For the SimpleService newly created, it has been overly simplified to the point that it’s just printing “do stuff” with the class name. It is good enough in our case to illustrate the point:

public class SimpleService {

    public A depA;

    public void simpleLogic() {
        System.out.printf("%s do stuff%n", this.getClass().getSimpleName());

The dependency A, B and C do not really matter because they would either be from external library or entirely mocked for unit tests.

The Problem

Let’s not look at the problem we’re encountering. Obviously 🤡 the old ComplexService was tested, and now you have broken everything, because SimpleService is not injected or mocked.

Also, you may not have written new tests (yet) for SimpleService, because you just extracted from the other class. We’re working with legacy code, and we might not know what SimpleService is supposed to actually do. 😬

So here’s the trick to still test your newly created class using the old tests. Because only mocking it is not testing it!

Test tricks with mockito

Basically we will need three things from mockito, I usually use the annotation, but you can also instantiate them as you please in the setup.

Make sure you import the right ones:

import org.mockito.InjectMocks;
import org.mockito.Mock;
import org.mockito.Spy;

Then set up the annotation such as:

private A a;
private B b;
private C c;
private SimpleService simpleService;
private ComplexService complexService;

Here is what’s going on, we will have:

  • 3 Mocks: The dependencies A, B and C
  • 1 Spy: The newly created class SimpleService
  • 2 Injection of Mock: Basically we will inject in SimpleService and ComplexService the mocked dependency A, B and C.

Mock, Spy, Wut?

A Mock is created from the class by Mockito, so that you can use the framework capabilities to verify that it has been called, or stub the response when a certain method get called and so on.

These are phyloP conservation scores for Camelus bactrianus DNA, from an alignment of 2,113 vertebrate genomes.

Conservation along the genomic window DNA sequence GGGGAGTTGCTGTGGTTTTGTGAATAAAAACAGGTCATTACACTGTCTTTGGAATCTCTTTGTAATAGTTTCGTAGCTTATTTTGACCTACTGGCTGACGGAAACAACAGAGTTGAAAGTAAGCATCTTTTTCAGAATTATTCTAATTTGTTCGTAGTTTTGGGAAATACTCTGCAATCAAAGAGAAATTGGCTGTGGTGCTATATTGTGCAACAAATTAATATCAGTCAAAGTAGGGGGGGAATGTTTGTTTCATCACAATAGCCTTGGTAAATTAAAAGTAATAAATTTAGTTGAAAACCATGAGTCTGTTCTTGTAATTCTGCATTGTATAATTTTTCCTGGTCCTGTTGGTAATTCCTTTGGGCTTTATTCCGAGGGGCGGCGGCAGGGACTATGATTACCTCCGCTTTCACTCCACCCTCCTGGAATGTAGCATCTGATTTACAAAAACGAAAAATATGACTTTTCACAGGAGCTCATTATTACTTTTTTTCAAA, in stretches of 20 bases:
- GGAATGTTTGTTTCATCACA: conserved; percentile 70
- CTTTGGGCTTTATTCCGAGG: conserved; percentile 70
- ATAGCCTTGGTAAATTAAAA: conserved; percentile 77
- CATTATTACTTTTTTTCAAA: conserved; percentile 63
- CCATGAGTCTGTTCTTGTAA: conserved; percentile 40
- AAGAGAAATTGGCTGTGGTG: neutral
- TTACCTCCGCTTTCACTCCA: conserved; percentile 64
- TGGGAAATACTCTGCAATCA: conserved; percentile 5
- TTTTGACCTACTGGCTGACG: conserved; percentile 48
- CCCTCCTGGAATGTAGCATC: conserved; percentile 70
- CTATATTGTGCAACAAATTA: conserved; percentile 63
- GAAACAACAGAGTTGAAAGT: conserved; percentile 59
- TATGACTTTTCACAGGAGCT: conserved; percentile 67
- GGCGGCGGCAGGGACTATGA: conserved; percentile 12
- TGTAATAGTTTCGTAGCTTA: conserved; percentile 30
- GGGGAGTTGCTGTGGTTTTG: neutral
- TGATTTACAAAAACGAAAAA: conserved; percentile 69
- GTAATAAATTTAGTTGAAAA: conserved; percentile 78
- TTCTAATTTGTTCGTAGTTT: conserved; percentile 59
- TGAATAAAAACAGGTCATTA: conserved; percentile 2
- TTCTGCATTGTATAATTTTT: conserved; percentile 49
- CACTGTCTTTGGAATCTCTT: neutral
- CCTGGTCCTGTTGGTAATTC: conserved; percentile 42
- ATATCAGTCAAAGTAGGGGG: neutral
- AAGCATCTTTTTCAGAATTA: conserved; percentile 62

A Spy will wrap an existing instance of the object, meaning that you can use the framework to verify and stub, but it can also go through the actual code within it.

Which in our case is interesting, because the SimpleService annoted as a spy gets also injected within ComplexService. So you will be able to have flow go through the extracted code within the same test as before.

⚠️ I had to use MockitoAnnotations.openMocks(this) to initiate the mock in the setup method for the @Spy to be injected correctly.

You could create some new tests to it, stub some responses from SimpleService and so on. However at some point, it would be better to have a dedicated test file for SimpleService for any edge or missing test cases.

The test that solves it all

Let’s call this complexLogic() method from ComplexService which uses all of its dependencies. Let’s verify that they are all actually called:

void complexLogicTest() {

There you have it, your (overly simple) test is now working! The coverage remains the same, and you have more confidence that this “refactor” of yours didn’t break anything 💣 … or did it?

In any case, I feel like that’s one of the best use so far for the Spy, since usually you want to avoid using them thanks to good encapsulation and enough granular unit tests in your dependencies.